Writing, interestingness, or the happiest moment right before the climax

What I am doing right now is called writing, but I know that is not what I truly want to do.
Writing is tough. It takes time and energy. The grammar police always hides behind the bush, both inside my mind and out in the world. And of course, it does not make money—at least enough to justify explaining my work as a “writer” to others. I never got paid from my writing, and probably I will not.

I don’t write in order to argue with other people or prove my point of view. If someone comes along and challenges me about the legitimacy in my writing, I just shrug my shoulders and back off slowly, fade into a wallflower in that cocktail party scene, wait until that person finds another toy to play with. Wimpy? Yep. But seriously, I don’t have the desire to prove that I am right—to others. I only need to prove to one person, and that’s me. That sounds so lonely when laid out in texts, but that’s true. Yet being a human being, I am filled with an over-the-top joy when someone tells me that she thinks what I wrote is right, or even better, interesting.

Interesting. That’s the keyword. All I want to do is to find something “interesting.” What is the state of being interested, after all? It occurs when I find something (A) true but (B) previously not obvious. To find something interesting is to find a truth. It doesn’t have to be The truth or Your truth. It only has to be My truth, whether it has a significant impact on my sense of identity or just gives me a small chuckle to lift my spirit up for 5 minutes. But it has to be true, at least to me. Of course it might be more fun to find a universal truth than a personal truth, but sadly I have only one “truth filter” and that’s my own body. I write because I want to touch the truth. You may say I am looking for God, or personal Jesus. So be it—I don’t give a damn.

Indeed, all these sound very personal and private. If I am just digging into a mental sandbox to find the missing coins or cards, why do I need to show the result to others in the name of writing, after all? A truth is a truth. It does not have to be cleansed to make it less “authentic,” doesn’t it? But here is the problem. I do not know what I have dug up, until I brush off the dust and polish the outer skin. Just like precious stones are always wrapped by pressurized rocks, my truth is just a chunk of tangled web of consciousness in its raw form. In order to see what is really inside, I need to reach out for my knife, sandpaper, or toothbrush: my writing.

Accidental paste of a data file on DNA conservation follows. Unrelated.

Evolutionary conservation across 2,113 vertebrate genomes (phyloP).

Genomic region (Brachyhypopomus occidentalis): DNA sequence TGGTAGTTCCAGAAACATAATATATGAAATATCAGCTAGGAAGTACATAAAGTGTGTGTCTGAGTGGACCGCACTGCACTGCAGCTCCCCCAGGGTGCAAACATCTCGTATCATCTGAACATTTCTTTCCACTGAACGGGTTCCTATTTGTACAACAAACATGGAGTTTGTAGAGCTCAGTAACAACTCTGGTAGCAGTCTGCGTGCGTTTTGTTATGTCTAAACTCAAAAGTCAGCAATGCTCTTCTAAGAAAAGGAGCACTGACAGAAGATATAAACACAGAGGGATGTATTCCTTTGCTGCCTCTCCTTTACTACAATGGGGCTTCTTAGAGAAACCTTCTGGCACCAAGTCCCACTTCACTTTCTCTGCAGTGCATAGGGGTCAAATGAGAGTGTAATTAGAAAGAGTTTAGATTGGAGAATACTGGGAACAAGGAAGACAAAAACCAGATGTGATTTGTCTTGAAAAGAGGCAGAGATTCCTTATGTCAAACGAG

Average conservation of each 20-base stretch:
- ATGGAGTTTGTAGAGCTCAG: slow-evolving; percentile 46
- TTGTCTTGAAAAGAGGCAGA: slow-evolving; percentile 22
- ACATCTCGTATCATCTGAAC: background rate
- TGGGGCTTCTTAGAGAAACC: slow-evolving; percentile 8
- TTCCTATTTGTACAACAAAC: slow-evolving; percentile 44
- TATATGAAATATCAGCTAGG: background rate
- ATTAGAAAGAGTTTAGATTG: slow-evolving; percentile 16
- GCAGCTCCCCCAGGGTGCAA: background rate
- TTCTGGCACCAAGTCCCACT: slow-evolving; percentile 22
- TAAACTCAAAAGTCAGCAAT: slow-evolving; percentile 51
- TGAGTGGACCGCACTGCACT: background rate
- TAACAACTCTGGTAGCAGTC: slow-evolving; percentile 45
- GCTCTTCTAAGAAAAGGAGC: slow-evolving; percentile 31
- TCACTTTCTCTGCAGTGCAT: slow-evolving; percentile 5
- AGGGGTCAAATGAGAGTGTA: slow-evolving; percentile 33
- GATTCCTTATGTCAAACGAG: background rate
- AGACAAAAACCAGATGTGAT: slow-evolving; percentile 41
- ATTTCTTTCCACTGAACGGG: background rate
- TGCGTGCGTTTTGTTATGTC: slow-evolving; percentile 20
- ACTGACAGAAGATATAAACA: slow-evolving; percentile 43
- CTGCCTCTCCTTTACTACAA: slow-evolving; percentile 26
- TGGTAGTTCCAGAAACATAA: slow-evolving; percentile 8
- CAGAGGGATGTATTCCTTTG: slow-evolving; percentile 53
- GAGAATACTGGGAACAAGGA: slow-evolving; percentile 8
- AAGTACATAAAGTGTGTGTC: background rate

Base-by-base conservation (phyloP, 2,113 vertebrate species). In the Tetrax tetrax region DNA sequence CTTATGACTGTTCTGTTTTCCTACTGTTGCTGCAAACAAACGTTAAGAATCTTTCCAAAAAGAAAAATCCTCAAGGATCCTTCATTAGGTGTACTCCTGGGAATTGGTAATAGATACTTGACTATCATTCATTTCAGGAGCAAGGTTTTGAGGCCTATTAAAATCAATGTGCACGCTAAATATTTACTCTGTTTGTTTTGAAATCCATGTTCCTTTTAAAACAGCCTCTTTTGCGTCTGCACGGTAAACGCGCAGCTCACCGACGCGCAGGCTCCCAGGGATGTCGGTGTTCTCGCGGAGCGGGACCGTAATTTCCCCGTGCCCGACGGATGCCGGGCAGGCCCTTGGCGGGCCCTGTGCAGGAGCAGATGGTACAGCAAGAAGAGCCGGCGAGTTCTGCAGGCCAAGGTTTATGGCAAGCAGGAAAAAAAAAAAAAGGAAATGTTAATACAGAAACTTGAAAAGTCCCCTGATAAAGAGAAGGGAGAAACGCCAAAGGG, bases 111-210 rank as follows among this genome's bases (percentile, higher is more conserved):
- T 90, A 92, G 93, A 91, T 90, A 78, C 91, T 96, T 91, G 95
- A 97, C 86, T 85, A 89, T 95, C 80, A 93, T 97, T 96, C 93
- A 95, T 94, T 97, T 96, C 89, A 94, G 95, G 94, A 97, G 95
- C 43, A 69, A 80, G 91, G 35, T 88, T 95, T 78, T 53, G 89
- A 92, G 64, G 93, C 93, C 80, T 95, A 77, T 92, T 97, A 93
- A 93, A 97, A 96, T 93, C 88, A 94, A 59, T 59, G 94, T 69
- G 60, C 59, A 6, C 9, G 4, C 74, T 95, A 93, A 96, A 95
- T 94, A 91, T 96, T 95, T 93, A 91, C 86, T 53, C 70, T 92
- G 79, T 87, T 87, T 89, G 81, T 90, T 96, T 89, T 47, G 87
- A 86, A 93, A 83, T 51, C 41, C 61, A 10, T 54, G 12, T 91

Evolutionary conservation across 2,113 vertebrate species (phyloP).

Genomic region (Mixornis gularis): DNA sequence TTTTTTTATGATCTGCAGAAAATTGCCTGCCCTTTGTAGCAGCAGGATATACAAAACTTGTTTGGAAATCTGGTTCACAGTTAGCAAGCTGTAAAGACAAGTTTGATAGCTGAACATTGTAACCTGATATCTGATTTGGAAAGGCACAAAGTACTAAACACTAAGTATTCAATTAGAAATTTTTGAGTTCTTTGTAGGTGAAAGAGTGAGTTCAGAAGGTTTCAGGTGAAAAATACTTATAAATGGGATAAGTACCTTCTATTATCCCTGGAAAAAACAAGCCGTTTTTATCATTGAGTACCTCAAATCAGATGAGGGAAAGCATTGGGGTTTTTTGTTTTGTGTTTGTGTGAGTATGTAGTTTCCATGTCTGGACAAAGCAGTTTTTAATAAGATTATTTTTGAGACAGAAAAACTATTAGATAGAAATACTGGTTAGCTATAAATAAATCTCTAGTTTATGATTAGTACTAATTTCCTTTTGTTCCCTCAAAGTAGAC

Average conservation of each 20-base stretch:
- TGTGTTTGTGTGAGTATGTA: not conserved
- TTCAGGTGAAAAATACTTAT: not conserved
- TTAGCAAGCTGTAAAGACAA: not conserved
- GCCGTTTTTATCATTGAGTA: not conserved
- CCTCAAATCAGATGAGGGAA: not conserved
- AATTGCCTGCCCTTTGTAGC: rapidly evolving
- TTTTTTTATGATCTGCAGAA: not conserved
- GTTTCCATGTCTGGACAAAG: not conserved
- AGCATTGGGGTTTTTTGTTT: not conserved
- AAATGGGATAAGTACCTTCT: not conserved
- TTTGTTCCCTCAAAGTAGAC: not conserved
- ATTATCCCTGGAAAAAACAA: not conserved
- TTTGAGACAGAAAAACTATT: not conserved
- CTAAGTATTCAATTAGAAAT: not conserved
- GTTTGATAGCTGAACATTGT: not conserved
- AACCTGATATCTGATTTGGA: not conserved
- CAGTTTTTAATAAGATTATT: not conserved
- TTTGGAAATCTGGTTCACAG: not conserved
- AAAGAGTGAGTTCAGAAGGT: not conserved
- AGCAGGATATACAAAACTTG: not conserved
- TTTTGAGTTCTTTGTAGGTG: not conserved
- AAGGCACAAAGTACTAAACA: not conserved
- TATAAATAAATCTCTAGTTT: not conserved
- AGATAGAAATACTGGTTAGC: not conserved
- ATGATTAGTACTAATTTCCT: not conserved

Writing is polishing. I know my tools are far from perfect. English is my second language, and after all, language itself has never been perfect, which is a reason why we haven’t gotten tired of churning series of text lines even after seeing damn near perfections done by Shakespeare, Mark Twain, or Dylan Thomas. (Also we have a great mechanism called memory loss, but let’s ignore that for a moment—show some mercy, please.) But after all, writing is the only set of tools I have acquired over the years. Some people use musical instruments. Or paint brush. Or their own body. I use words.

That’s right, what we do under the name of art is always about seeing, touching, or revealing a truth, any truth. The reason we are moved by watching a great movie, listening to a song, reading a prose, or dancing in unison with a partner is because we touch the truth, or the universe, for a brief moment. How good it would be, we imagine, if we can stay in this moment forever. But that moment almost always quickly fades away, leaving us with even more desire. For me, I am eternally that 7-year-old version of mine who had the chance to glance into the skirt of the cute girl next door, only for once. She might have even smiled at me. I don’t know, and I will never know.

What if I found a way to connect to the truth all the time? Maybe that’s what they call enlightenment. But I need to think about this: Do I still want to make love when there is always someone with me, 24 hours a day, 365 days a year? I am not exactly sure. Again, I don’t know, and I will never know. Well, as any soccer fan in an overcrowded bar can show me, the greatest moment comes right before the climax. That expectation, the craving for the 0.5 second leading to the ecstasy, is what makes it worth the game, and what makes us…us. Why stay inside the supreme state, even though it is “supreme?”

I guess I want to stay in this world and wait a bit more to catch the next glimpse of her smile. Or her underwear. Therefore I write, for now. But now is the only moment I have.